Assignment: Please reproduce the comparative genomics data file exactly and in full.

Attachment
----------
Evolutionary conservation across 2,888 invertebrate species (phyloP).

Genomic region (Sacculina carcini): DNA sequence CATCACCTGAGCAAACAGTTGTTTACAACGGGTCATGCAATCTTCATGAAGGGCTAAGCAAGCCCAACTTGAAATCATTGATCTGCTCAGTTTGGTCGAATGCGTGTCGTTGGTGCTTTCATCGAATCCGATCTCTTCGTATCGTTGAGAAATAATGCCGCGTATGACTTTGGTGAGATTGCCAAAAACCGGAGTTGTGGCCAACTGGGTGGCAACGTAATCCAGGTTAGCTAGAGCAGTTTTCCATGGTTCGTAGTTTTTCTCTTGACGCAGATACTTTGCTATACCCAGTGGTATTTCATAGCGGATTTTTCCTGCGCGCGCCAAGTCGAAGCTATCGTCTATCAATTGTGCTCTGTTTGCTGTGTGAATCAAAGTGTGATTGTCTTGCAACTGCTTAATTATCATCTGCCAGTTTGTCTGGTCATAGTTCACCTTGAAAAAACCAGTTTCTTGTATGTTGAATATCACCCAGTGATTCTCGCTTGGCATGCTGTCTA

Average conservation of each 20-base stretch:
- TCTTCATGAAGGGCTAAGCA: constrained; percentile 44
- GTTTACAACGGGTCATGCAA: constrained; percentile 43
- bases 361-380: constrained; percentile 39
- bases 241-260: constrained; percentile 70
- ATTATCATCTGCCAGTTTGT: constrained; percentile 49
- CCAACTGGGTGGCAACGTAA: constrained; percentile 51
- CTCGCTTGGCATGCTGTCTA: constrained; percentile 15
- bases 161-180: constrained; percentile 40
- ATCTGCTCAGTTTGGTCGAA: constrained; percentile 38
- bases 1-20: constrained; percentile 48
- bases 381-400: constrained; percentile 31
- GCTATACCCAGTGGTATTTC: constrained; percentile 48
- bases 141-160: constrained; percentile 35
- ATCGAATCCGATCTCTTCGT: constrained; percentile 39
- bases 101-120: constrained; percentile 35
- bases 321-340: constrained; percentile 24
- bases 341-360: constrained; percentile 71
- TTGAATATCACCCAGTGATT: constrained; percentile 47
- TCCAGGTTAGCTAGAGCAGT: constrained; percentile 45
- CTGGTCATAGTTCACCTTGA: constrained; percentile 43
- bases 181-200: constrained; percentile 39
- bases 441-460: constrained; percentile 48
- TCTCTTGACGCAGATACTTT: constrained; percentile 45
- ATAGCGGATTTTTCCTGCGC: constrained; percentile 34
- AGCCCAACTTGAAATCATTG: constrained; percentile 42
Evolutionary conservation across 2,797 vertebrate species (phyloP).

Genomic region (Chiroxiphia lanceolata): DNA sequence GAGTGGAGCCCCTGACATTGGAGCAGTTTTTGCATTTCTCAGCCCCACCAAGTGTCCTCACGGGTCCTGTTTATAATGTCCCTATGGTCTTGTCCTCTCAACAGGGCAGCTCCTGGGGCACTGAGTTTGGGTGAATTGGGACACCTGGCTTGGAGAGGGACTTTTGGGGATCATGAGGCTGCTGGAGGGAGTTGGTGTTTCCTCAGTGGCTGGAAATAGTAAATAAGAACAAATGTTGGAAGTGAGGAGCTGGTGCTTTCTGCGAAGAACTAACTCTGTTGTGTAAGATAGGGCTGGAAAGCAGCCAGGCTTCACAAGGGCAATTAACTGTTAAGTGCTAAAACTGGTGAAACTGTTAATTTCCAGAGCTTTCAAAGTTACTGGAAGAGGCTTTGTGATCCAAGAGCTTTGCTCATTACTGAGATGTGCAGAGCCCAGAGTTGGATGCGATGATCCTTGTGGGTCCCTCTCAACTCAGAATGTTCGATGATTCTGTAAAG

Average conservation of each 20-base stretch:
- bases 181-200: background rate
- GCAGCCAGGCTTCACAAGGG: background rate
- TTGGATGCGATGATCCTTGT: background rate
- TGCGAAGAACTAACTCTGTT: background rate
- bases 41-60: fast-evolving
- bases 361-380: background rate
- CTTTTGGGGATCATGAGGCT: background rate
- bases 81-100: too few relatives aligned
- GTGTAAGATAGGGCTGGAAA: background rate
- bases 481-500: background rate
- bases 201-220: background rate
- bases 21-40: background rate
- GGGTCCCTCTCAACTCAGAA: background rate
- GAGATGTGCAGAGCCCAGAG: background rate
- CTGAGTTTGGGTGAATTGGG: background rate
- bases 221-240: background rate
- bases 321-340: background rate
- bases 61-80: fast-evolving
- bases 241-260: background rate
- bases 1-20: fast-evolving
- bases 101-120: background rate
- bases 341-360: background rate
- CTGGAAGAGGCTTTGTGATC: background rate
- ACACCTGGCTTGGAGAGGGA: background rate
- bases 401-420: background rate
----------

Evolutionary conservation across 2,888 invertebrate species (phyloP).

Genomic region (Sacculina carcini): DNA sequence CATCACCTGAGCAAACAGTTGTTTACAACGGGTCATGCAATCTTCATGAAGGGCTAAGCAAGCCCAACTTGAAATCATTGATCTGCTCAGTTTGGTCGAATGCGTGTCGTTGGTGCTTTCATCGAATCCGATCTCTTCGTATCGTTGAGAAATAATGCCGCGTATGACTTTGGTGAGATTGCCAAAAACCGGAGTTGTGGCCAACTGGGTGGCAACGTAATCCAGGTTAGCTAGAGCAGTTTTCCATGGTTCGTAGTTTTTCTCTTGACGCAGATACTTTGCTATACCCAGTGGTATTTCATAGCGGATTTTTCCTGCGCGCGCCAAGTCGAAGCTATCGTCTATCAATTGTGCTCTGTTTGCTGTGTGAATCAAAGTGTGATTGTCTTGCAACTGCTTAATTATCATCTGCCAGTTTGTCTGGTCATAGTTCACCTTGAAAAAACCAGTTTCTTGTATGTTGAATATCACCCAGTGATTCTCGCTTGGCATGCTGTCTA

Average conservation of each 20-base stretch:
- TCTTCATGAAGGGCTAAGCA: constrained; percentile 44
- GTTTACAACGGGTCATGCAA: constrained; percentile 43
- bases 361-380: constrained; percentile 39
- bases 241-260: constrained; percentile 70
- ATTATCATCTGCCAGTTTGT: constrained; percentile 49
- CCAACTGGGTGGCAACGTAA: constrained; percentile 51
- CTCGCTTGGCATGCTGTCTA: constrained; percentile 15
- bases 161-180: constrained; percentile 40
- ATCTGCTCAGTTTGGTCGAA: constrained; percentile 38
- bases 1-20: constrained; percentile 48
- bases 381-400: constrained; percentile 31
- GCTATACCCAGTGGTATTTC: constrained; percentile 48
- bases 141-160: constrained; percentile 35
- ATCGAATCCGATCTCTTCGT: constrained; percentile 39
- bases 101-120: constrained; percentile 35
- bases 321-340: constrained; percentile 24
- bases 341-360: constrained; percentile 71
- TTGAATATCACCCAGTGATT: constrained; percentile 47
- TCCAGGTTAGCTAGAGCAGT: constrained; percentile 45
- CTGGTCATAGTTCACCTTGA: constrained; percentile 43
- bases 181-200: constrained; percentile 39
- bases 441-460: constrained; percentile 48
- TCTCTTGACGCAGATACTTT: constrained; percentile 45
- ATAGCGGATTTTTCCTGCGC: constrained; percentile 34
- AGCCCAACTTGAAATCATTG: constrained; percentile 42
Evolutionary conservation across 2,797 vertebrate species (phyloP).

Genomic region (Chiroxiphia lanceolata): DNA sequence GAGTGGAGCCCCTGACATTGGAGCAGTTTTTGCATTTCTCAGCCCCACCAAGTGTCCTCACGGGTCCTGTTTATAATGTCCCTATGGTCTTGTCCTCTCAACAGGGCAGCTCCTGGGGCACTGAGTTTGGGTGAATTGGGACACCTGGCTTGGAGAGGGACTTTTGGGGATCATGAGGCTGCTGGAGGGAGTTGGTGTTTCCTCAGTGGCTGGAAATAGTAAATAAGAACAAATGTTGGAAGTGAGGAGCTGGTGCTTTCTGCGAAGAACTAACTCTGTTGTGTAAGATAGGGCTGGAAAGCAGCCAGGCTTCACAAGGGCAATTAACTGTTAAGTGCTAAAACTGGTGAAACTGTTAATTTCCAGAGCTTTCAAAGTTACTGGAAGAGGCTTTGTGATCCAAGAGCTTTGCTCATTACTGAGATGTGCAGAGCCCAGAGTTGGATGCGATGATCCTTGTGGGTCCCTCTCAACTCAGAATGTTCGATGATTCTGTAAAG

Average conservation of each 20-base stretch:
- bases 181-200: background rate
- GCAGCCAGGCTTCACAAGGG: background rate
- TTGGATGCGATGATCCTTGT: background rate
- TGCGAAGAACTAACTCTGTT: background rate
- bases 41-60: fast-evolving
- bases 361-380: background rate
- CTTTTGGGGATCATGAGGCT: background rate
- bases 81-100: too few relatives aligned
- GTGTAAGATAGGGCTGGAAA: background rate
- bases 481-500: background rate
- bases 201-220: background rate
- bases 21-40: background rate
- GGGTCCCTCTCAACTCAGAA: background rate
- GAGATGTGCAGAGCCCAGAG: background rate
- CTGAGTTTGGGTGAATTGGG: background rate
- bases 221-240: background rate
- bases 321-340: background rate
- bases 61-80: fast-evolving
- bases 241-260: background rate
- bases 1-20: fast-evolving
- bases 101-120: background rate
- bases 341-360: background rate
- CTGGAAGAGGCTTTGTGATC: background rate
- ACACCTGGCTTGGAGAGGGA: background rate
- bases 401-420: background rate